As an exhibition for those in HR looking for providers where the ‘product’ isn’t off the shelf, or a system, the format doesn’t seem to work either: ASK’s services aren’t something we can put in a box and let salesmen discount at a trade show – they’re something that come through listening to and understanding needs.

I’m far from convinced selling by listening is an approach that’s particularly compatible with the open spaces of a conference centre. And, as an organisation that should be well aware of the issues around learning, not am I wholly convinced by arriving at an event where I may have a choice in the speakers and seminars, but not a lot of say in the menu. (While some session are interactive, it’s ‘questions at the end’ rather than questions at the beginning. But with no follow-through, is this an opportunity for learning – or merely for igniting some kind of small possible spark?)

My perception was that many of those exhibited and speaking were also falling foul of the Sharkey Principle: generating problems to which their solution can then be sold. The nature of HR issues in organisations is rarely so neat a fit that the remedy can be simply bought like a corn plaster or a carpet tile. Solutions to my issues – or our clients – need to address my (or their) agenda, not a third-party one.

CIPD needs to exist, and is eager to serve its membership and its profession, but I couldn’t help feel that the Conference wasn’t ‘it’: As Gareth Jones’ comment elsewhere later continued:

There is no doubt that [CIPD] needs to change and as a fully paid up member i too am very frustrated with what i see. But if you want it to change, get off your arses and get involved. Its a membership body and, in my opinion, its current delivery matches the quality of its membership. Controversial i know, but there is some truth in that.”

The HR UnconferenceWhich reminded me of a very different recent event, the HR Unconference. Much more a grassroots affair, there was no exhibition hall, luminary speaker, delegate dining area or red carpet. Actually, there wasn’t a carpet at all. Nor a programme or agenda. The opening wasn’t so much about ‘why we are here’ as ‘why are we here?’ – unearthing the real day-to-day issues of those who’d come along, so that the agenda and the discussion and the sharing of experiences and problems could be shaped around the concerns of those that had come to learn something from the event.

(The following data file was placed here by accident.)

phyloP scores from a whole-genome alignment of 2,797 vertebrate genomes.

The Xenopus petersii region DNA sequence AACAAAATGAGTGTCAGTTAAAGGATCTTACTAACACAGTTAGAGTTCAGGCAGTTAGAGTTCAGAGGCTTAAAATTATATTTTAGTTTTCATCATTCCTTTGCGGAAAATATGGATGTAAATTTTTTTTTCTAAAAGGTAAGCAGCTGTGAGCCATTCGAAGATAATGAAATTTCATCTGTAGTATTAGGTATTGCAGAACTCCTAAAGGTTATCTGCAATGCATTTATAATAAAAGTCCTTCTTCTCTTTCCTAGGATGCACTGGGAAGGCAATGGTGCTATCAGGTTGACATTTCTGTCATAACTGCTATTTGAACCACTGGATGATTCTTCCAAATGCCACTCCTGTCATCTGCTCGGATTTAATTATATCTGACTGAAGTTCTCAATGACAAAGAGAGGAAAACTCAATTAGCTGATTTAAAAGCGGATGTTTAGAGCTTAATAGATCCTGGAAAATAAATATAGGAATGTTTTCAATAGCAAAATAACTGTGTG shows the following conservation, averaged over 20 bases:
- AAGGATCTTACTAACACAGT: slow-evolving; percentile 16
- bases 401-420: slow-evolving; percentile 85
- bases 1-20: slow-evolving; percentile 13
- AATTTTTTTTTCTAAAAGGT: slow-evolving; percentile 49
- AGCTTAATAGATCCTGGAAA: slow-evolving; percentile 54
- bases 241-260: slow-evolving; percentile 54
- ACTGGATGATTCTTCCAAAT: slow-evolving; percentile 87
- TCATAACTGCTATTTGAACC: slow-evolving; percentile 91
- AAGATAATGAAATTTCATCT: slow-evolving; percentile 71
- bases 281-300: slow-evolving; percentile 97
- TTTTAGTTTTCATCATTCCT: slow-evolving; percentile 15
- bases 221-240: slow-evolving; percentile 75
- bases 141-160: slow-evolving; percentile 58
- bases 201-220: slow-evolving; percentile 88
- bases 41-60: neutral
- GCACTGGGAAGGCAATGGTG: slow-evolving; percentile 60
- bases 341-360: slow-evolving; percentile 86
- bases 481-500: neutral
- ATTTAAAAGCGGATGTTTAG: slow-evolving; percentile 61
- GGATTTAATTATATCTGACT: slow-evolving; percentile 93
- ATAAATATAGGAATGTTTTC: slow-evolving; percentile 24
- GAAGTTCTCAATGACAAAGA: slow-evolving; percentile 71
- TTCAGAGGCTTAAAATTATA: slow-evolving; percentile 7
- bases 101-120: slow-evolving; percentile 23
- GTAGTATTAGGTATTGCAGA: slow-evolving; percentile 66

(Some professions do this better than others: talking to an ASK colleague, higher education management used to do this well: anyone could offer to run a session at its annual conference, and most were informal discussions to explore a shared concern rather than some metaphorical variant on ‘How I climbed the Alps armed only with a teaspoon’. Singing from the same songsheet is a laudable aim, but a rousing chorus is “Oh come, let them adore me!” doesn’t always inspire participation.)

The Unconference was seen by some as much as a two-fingered salute to CIPD as an attempt to do something different (and something informed by the levelling and issue-opening influence of social media). I’d see it as a natural complement – a way in which HR people, as professional practitioners, can share and debate issues they are facing and tackling everyday. An arena for the groundwork and for growing each other (and not so dissimilar from the supervisory practice among coaches).

Unconferences are probably unworkable as big glitzy large-scale events, but as local or sector-based events, with social media to support and extend them, are they so different from the Action Learning Sets those in L&D functions within HR proclaim the benefits of? National agendas have a role, a time and a place, but ‘get with the programme’ isn’t always the most helpful message to broadcast.

Especially when we live in a multi-stranded world where, as those in HR who are grasping new future possibilities are finding ways of telling us, we might do better to change channel.